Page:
Various changes were made to environmental legislation during 2012, both in the US and internationally. Here follows a summary of some of the headlines.
Debarment for Criminal Violations
Federal agencies have authority to suspend or debar individuals and organizations from federal contracts, as punishment for specified violations of environmental health and safety laws. EPA has recently exercised its mandate in this capacity. For example, the agency recently suspended BP temporarily from qualifying for federal contracts, after the company’s guilty plea to criminal violations in the Deepwater Horizon disaster.
Storm Water Discharge Controls
Recent court decisions narrow agency authority to use storm water discharge controls to meet broader water quality objectives. In January a district court rejected EPA’s use of a nonpollutant—storm water—as a “surrogate” for a regulated pollutant—“sediment”—when establishing a Total Maximum Daily Load for an impacted waterway. Virginia Department of Transportation v. EPA, ___ F.Supp.2d ___ (E.D. Va. 2013).
Also in January, the D.C. Circuit Court remanded the EPA’s 2006 fine particle (PM2.5) standard for agency review, confusing state efforts to meet ambient air quality requirements for this pollutant. The court found that EPA had applied the wrong CAA provision (regarding nonattainment in general rather than particulate nonattainment) in adopting the Fine Particle Implementation Rule, and remanded the Rule to EPA to apply the proper authority. NRDC v. EPA, ___ F.3d ___ (D.C. Cir. 2013).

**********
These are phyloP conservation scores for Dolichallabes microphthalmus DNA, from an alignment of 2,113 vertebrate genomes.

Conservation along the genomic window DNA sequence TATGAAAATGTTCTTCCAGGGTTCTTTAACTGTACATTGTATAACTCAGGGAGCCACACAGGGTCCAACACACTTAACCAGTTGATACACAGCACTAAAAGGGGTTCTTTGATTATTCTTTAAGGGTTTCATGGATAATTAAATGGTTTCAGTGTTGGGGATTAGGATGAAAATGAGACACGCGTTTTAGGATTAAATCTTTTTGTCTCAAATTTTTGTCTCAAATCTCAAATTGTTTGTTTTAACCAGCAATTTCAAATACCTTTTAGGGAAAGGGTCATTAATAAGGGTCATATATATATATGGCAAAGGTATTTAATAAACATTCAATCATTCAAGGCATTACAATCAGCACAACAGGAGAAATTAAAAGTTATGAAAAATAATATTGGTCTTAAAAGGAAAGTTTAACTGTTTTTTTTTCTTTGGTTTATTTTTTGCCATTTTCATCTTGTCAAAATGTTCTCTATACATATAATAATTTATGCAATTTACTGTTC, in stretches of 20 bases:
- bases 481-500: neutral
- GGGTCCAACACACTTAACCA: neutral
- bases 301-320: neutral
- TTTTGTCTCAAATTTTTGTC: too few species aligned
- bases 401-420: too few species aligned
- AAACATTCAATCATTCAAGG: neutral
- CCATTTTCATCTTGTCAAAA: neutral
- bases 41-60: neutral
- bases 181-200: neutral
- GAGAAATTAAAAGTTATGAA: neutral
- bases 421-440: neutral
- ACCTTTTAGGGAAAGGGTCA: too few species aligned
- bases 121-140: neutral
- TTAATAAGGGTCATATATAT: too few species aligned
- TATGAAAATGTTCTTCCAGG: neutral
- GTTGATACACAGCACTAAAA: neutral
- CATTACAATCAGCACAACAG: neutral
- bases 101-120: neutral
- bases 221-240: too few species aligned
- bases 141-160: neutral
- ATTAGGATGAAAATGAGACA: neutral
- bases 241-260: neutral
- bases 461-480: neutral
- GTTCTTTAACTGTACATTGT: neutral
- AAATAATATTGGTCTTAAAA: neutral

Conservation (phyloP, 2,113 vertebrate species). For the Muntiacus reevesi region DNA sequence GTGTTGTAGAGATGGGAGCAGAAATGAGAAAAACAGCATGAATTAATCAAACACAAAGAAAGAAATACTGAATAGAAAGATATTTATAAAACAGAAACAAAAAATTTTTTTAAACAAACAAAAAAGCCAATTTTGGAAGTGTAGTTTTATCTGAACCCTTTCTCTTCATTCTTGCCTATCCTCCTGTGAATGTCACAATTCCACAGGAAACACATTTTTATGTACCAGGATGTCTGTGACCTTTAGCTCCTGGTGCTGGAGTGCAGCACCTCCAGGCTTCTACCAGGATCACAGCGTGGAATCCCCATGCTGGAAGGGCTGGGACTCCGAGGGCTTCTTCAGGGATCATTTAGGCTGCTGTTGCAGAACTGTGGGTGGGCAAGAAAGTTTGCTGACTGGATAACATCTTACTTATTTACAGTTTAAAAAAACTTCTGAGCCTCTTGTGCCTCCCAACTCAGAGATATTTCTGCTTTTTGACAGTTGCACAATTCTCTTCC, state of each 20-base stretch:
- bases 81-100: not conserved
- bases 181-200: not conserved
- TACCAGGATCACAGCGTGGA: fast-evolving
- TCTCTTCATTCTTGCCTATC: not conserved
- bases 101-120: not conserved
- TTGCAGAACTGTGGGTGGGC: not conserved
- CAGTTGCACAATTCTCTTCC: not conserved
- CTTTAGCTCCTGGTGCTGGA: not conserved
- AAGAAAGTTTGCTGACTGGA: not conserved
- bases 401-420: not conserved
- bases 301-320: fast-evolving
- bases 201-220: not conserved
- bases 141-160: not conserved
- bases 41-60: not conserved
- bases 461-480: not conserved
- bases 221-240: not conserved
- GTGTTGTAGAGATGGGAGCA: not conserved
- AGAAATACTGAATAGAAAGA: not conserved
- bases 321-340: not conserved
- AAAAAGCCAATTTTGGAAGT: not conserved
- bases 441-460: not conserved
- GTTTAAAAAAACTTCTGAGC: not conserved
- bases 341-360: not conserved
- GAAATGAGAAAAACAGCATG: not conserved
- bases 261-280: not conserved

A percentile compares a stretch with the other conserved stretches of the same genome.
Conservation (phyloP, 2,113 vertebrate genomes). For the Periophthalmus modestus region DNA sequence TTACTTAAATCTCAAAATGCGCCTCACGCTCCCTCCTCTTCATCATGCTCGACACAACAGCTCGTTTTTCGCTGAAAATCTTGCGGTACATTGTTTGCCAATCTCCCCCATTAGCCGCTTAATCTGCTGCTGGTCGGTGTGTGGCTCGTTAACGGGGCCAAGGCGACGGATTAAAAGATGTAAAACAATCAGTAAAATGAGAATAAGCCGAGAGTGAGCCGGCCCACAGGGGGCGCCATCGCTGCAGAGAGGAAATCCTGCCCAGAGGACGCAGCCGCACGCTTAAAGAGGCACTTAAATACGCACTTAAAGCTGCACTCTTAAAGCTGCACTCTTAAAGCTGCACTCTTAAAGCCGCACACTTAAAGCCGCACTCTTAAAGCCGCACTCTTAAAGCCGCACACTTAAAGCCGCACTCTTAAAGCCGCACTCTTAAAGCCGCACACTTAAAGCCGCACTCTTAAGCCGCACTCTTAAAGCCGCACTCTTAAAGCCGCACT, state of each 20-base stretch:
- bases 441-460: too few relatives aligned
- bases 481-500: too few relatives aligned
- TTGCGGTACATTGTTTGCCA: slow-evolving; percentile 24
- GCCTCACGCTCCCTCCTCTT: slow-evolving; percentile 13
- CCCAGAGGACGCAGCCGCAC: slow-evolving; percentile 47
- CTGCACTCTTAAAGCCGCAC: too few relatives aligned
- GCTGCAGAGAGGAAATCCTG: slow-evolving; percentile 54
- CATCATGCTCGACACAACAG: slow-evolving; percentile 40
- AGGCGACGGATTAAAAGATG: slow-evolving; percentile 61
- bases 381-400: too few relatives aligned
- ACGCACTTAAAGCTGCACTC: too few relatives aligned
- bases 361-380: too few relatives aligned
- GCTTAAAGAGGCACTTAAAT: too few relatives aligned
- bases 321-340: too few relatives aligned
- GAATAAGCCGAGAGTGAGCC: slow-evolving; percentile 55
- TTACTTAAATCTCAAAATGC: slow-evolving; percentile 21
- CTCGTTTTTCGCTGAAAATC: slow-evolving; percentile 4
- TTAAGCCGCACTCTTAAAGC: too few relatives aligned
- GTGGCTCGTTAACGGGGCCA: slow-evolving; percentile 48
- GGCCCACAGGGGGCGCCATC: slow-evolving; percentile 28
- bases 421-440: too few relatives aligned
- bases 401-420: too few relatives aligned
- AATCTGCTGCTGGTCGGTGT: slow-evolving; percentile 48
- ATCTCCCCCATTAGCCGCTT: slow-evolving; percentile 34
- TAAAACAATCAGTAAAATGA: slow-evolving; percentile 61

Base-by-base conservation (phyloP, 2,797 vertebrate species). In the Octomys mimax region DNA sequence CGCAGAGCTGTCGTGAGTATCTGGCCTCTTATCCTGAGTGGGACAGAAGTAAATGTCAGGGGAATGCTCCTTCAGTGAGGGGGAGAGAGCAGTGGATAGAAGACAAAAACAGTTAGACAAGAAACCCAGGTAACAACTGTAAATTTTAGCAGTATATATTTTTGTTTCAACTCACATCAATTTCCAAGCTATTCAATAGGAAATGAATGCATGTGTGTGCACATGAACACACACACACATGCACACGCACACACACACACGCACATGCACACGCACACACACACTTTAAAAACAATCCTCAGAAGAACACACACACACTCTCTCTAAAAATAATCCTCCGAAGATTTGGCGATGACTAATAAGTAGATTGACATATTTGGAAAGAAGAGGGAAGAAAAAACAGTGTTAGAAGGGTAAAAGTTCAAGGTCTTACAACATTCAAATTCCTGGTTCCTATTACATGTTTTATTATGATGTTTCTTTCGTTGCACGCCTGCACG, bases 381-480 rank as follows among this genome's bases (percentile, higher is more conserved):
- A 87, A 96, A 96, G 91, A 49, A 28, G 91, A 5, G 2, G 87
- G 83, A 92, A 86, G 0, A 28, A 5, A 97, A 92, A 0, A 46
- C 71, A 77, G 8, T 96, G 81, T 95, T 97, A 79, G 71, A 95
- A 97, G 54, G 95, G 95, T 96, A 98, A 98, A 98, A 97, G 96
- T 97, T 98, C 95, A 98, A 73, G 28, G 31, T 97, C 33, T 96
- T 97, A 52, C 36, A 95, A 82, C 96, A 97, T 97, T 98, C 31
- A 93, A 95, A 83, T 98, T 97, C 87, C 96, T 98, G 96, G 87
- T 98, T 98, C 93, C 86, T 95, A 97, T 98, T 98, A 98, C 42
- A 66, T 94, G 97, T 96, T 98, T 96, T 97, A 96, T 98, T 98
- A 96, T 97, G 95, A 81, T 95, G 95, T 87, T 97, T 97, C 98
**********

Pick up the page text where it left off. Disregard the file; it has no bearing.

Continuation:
Negotiations in December 2012 in Doha, Qatar produced an agreement to extend the Kyoto Protocol and its various mechanisms for up to eight years (referred to as a “Second Commitment Period”).
GHG Cap-and-Trade Auctions
California has held its first auction of greenhouse gas emission allowances, launching its statewide cap-and-trade program. The state Air Resources Board had adopted a “cap-and-trade” program, providing declining sector-based emissions limits to sources in major GHG emitting sectors, beginning in two phases in 2012 (delayed by ARB to 2013) and 2015, and continuing through 2020. Although specific emissions limits remain to be worked out, the Scoping Plan directs that they include sufficient sources and impose sufficient reductions in GHG emissions so that full implementation of the “command and control” regulatory measures plus the cap-and-trade program will achieve required statewide emission reductions by 2020.
STP has recently issued an update to The Complete Guide to Environmental Law by Touchstone Environmental, Inc., and also publishes the following environmental regulation guides: